As it happens, the International Federation of Environmental Journalists (IFEJ) recently held its congress in Delhi where two top glaciologists briefed the media. Admittedly, the science is complex because glaciers are masses of ice in motion and unless one has time-series data it is difficult to estimate the rate of retreat or, indeed, whether they are retreating at all.


However, Rajesh Kumar from the Birla Institute of Technology at Pilani demonstrated that the Gangotri glacier, source of the Ganges, has retreated by 2.29 km in 117 years, but the highest rate was recorded between 1966 and 1971, when it retreated by 92 metres a year. While the rate in subsequent years has not been anywhere as high, it is on the retreat.


Between 1976 and 1990, it has lost 10 per cent of its area, the highest recorded since 1942. His photograph of the
Gangotri's 'snout' last month clearly shows water flowing under the mass of ice, revealing melting.


Similarly, his studies of the Kafni glacier in Kumaon show that its snout has retreated by some 21 metres a year between 1977 and 1990. But in subsequent periods, it hovers around 10 metres a year. This period, between 1976 and 1990, has witnessed unprecedented industrial growth throughout the world, India not excluded, and this has meant the relentless burning of fossil fuels. What other explanation can there be for this spurt in the glacier's retreat? Just like in global warming, which has a far more even trend, there are some years which aren't as hot as others; we know far less about Himalayan glaciers, often referred to as the world's 'third pole'.


Prof Syed Iqbal Hasnain, now at The Energy & Resources Institute, travelled to Leh to meet the IFEJ journalists recently. He is studying the "disappearance of Himalayan ice" and what is controversially known as the Asian Brown Cloud.


Particulates emitted into the atmosphere due to inefficient chulhas and dirty vehicles have landed up as 'black carbon' on the glaciers, hastening their melt. Although this was officially denied when it surfaced in 1991, it is now conclusively proved from the work of V. Ramanathan from the University of California at San Diego, who also briefed journalists in Delhi.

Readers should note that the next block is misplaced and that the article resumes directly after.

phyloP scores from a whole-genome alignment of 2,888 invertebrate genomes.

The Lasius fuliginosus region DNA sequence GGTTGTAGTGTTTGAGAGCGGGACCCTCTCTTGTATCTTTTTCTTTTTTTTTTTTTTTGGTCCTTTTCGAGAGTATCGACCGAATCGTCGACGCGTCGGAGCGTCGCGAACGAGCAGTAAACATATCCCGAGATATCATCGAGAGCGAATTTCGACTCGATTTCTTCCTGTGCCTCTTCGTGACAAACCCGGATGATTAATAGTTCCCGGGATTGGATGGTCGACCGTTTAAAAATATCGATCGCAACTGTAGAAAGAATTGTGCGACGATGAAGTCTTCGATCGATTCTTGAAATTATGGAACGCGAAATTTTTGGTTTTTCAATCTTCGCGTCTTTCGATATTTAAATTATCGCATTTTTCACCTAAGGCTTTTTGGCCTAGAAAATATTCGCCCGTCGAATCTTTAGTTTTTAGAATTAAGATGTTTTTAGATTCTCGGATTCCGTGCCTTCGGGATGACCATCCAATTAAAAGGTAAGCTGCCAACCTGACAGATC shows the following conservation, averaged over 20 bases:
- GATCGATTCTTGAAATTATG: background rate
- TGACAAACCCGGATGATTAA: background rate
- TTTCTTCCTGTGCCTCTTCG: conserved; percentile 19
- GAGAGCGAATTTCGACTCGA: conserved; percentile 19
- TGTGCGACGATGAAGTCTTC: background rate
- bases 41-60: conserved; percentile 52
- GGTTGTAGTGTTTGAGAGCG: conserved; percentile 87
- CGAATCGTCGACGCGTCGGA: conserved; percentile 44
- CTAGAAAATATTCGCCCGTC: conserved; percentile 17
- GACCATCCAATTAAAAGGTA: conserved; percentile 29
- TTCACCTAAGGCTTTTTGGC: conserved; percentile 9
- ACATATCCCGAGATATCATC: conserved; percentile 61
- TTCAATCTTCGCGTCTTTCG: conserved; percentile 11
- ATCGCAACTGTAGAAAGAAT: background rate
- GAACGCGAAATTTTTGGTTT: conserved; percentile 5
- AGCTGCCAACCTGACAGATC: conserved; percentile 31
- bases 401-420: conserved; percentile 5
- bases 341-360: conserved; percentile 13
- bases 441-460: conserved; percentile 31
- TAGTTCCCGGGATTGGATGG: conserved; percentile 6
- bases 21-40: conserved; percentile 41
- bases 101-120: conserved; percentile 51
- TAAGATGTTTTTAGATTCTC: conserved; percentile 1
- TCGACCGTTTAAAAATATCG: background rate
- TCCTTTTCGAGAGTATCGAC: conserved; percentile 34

As much as half the glacial melt can be attributed to black carbon and in his article in Nature in 2008, Ramanathan estimated that average temperatures in the Himalayas have risen by 0.25 degrees per decade in recent years. This poses a real danger to the 'water tower of Asia': 1.3 billion people in South Asia rely on glacial melt for their rivers to flow, along with the monsoon. As journalists learned in Leh, villagers who depend on such melt are very much aware of the decline, scientific squabbles notwithstanding. Prof Hasnain has installed instruments in several glaciers and found that Chhota Sigri in Himachal Pradesh, for instance, is declining by 40 metres per year. He predicts that Himalayan glaciers will retreat by 43 per cent by 2070 and by 75 per cent by the end of the century.


Raina's thesis runs counter to that of the IPCC's authoritative working group report, which in 2007 asserted that Himalayan glaciers "are receding faster than in any other part of the world and, if the present rate continues, the likelihood of them disappearing by the year 2035 and perhaps sooner is very high if the Earth keeps warming at the current rate". The IPCC has always been accused, if anything, of erring on the side of caution and this section was contributed by ten scientists, peer-reviewed.


Darryl D'Monte is Chairperson, Forum of Environmental Journalists of India (FEJI)


The views expressed by the author are personal